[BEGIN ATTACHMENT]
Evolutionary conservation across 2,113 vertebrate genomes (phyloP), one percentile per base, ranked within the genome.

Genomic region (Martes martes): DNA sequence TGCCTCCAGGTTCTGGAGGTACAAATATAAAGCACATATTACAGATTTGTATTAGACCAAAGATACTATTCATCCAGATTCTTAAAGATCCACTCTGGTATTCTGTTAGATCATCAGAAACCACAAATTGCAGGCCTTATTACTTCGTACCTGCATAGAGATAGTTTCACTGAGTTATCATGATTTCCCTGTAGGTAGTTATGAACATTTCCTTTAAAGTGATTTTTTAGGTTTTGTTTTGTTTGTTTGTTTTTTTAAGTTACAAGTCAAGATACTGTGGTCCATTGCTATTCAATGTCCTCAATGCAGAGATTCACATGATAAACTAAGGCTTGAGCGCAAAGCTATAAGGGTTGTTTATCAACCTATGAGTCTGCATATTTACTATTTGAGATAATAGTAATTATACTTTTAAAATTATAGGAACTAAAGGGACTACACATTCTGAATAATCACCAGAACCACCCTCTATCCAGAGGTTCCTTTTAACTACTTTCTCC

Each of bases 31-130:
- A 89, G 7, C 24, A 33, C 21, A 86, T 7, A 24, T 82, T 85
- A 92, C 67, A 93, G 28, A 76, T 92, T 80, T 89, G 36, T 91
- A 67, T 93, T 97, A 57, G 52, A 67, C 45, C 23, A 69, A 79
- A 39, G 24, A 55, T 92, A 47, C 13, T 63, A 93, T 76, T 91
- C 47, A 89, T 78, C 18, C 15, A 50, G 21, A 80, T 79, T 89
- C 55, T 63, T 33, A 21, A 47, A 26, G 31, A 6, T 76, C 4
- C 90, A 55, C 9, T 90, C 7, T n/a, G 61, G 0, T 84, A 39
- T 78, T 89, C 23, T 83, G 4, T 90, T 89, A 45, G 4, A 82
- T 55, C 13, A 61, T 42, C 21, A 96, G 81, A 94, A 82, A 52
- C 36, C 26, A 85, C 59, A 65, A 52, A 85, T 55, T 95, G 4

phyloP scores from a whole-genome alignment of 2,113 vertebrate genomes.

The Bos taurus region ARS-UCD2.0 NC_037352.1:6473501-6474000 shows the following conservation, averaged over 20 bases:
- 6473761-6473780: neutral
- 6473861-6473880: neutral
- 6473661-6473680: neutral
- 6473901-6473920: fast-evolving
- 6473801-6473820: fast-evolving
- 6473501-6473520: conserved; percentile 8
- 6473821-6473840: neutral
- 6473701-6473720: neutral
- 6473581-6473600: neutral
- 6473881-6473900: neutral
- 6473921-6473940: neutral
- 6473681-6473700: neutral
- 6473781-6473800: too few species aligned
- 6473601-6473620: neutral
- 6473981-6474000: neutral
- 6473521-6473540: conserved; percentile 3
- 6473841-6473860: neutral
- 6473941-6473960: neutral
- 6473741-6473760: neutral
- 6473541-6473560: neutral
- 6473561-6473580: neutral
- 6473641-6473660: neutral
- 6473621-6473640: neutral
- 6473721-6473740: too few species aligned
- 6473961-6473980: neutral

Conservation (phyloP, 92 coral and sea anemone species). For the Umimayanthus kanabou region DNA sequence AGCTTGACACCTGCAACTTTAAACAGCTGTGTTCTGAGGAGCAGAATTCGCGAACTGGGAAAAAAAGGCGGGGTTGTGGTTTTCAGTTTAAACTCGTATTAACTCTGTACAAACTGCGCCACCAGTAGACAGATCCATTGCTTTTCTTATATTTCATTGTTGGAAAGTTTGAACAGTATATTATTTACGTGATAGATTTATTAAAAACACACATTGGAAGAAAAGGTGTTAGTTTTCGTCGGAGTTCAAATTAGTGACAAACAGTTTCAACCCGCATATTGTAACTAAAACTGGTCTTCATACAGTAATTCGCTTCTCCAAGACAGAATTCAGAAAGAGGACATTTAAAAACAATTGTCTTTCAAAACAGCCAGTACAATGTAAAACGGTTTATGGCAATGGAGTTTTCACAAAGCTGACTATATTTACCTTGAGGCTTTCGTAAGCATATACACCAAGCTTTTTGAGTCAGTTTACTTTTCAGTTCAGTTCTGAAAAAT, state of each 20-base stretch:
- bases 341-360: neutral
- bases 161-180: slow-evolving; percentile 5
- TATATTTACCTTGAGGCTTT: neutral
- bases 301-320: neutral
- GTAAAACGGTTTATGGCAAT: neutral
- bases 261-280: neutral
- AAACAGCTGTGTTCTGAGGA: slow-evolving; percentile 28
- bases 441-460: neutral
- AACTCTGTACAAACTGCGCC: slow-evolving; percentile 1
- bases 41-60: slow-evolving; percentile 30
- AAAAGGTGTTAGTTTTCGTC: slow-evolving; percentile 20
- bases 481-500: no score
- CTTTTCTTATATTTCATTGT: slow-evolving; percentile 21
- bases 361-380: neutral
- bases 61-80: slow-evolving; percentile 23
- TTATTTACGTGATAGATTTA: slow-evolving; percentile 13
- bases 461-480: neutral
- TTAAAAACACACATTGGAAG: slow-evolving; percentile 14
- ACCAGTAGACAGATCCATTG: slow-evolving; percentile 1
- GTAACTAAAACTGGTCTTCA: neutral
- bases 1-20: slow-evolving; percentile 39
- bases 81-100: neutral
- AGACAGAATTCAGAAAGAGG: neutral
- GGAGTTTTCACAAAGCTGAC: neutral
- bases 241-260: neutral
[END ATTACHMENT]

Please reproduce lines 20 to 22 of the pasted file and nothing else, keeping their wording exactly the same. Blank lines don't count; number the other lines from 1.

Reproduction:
- 6473801-6473820: fast-evolving
- 6473501-6473520: conserved; percentile 8
- 6473821-6473840: neutral